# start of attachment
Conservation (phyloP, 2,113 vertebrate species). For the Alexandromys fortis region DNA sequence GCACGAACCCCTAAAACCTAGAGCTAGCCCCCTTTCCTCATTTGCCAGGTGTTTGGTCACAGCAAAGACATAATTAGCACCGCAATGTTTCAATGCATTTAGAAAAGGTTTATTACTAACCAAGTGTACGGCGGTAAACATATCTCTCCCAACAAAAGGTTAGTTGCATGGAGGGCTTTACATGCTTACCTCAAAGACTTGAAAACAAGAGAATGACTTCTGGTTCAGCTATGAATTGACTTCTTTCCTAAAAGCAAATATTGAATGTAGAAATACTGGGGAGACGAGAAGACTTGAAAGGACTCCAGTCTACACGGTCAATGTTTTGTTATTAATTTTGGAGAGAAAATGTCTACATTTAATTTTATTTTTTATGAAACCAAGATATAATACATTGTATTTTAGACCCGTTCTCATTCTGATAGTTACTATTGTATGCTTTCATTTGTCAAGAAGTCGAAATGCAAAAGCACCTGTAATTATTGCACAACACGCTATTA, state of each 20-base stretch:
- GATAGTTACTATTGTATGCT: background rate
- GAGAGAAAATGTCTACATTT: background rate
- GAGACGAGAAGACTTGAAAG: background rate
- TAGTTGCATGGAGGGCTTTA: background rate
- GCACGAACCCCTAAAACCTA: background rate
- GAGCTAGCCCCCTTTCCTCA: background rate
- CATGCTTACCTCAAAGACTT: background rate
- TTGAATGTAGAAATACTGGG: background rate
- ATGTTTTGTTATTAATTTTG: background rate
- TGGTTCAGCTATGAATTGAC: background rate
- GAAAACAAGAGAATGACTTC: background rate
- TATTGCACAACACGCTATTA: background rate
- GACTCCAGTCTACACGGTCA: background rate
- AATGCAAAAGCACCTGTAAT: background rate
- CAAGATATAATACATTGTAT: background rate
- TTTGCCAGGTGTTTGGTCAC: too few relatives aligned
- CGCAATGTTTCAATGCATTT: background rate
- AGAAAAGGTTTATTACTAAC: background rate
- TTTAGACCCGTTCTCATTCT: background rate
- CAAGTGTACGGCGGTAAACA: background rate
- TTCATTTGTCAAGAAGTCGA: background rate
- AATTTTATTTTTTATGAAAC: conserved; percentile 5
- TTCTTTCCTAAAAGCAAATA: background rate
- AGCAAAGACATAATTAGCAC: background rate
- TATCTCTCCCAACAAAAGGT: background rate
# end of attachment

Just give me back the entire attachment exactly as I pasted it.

Conservation (phyloP, 2,113 vertebrate species). For the Alexandromys fortis region DNA sequence GCACGAACCCCTAAAACCTAGAGCTAGCCCCCTTTCCTCATTTGCCAGGTGTTTGGTCACAGCAAAGACATAATTAGCACCGCAATGTTTCAATGCATTTAGAAAAGGTTTATTACTAACCAAGTGTACGGCGGTAAACATATCTCTCCCAACAAAAGGTTAGTTGCATGGAGGGCTTTACATGCTTACCTCAAAGACTTGAAAACAAGAGAATGACTTCTGGTTCAGCTATGAATTGACTTCTTTCCTAAAAGCAAATATTGAATGTAGAAATACTGGGGAGACGAGAAGACTTGAAAGGACTCCAGTCTACACGGTCAATGTTTTGTTATTAATTTTGGAGAGAAAATGTCTACATTTAATTTTATTTTTTATGAAACCAAGATATAATACATTGTATTTTAGACCCGTTCTCATTCTGATAGTTACTATTGTATGCTTTCATTTGTCAAGAAGTCGAAATGCAAAAGCACCTGTAATTATTGCACAACACGCTATTA, state of each 20-base stretch:
- GATAGTTACTATTGTATGCT: background rate
- GAGAGAAAATGTCTACATTT: background rate
- GAGACGAGAAGACTTGAAAG: background rate
- TAGTTGCATGGAGGGCTTTA: background rate
- GCACGAACCCCTAAAACCTA: background rate
- GAGCTAGCCCCCTTTCCTCA: background rate
- CATGCTTACCTCAAAGACTT: background rate
- TTGAATGTAGAAATACTGGG: background rate
- ATGTTTTGTTATTAATTTTG: background rate
- TGGTTCAGCTATGAATTGAC: background rate
- GAAAACAAGAGAATGACTTC: background rate
- TATTGCACAACACGCTATTA: background rate
- GACTCCAGTCTACACGGTCA: background rate
- AATGCAAAAGCACCTGTAAT: background rate
- CAAGATATAATACATTGTAT: background rate
- TTTGCCAGGTGTTTGGTCAC: too few relatives aligned
- CGCAATGTTTCAATGCATTT: background rate
- AGAAAAGGTTTATTACTAAC: background rate
- TTTAGACCCGTTCTCATTCT: background rate
- CAAGTGTACGGCGGTAAACA: background rate
- TTCATTTGTCAAGAAGTCGA: background rate
- AATTTTATTTTTTATGAAAC: conserved; percentile 5
- TTCTTTCCTAAAAGCAAATA: background rate
- AGCAAAGACATAATTAGCAC: background rate
- TATCTCTCCCAACAAAAGGT: background rate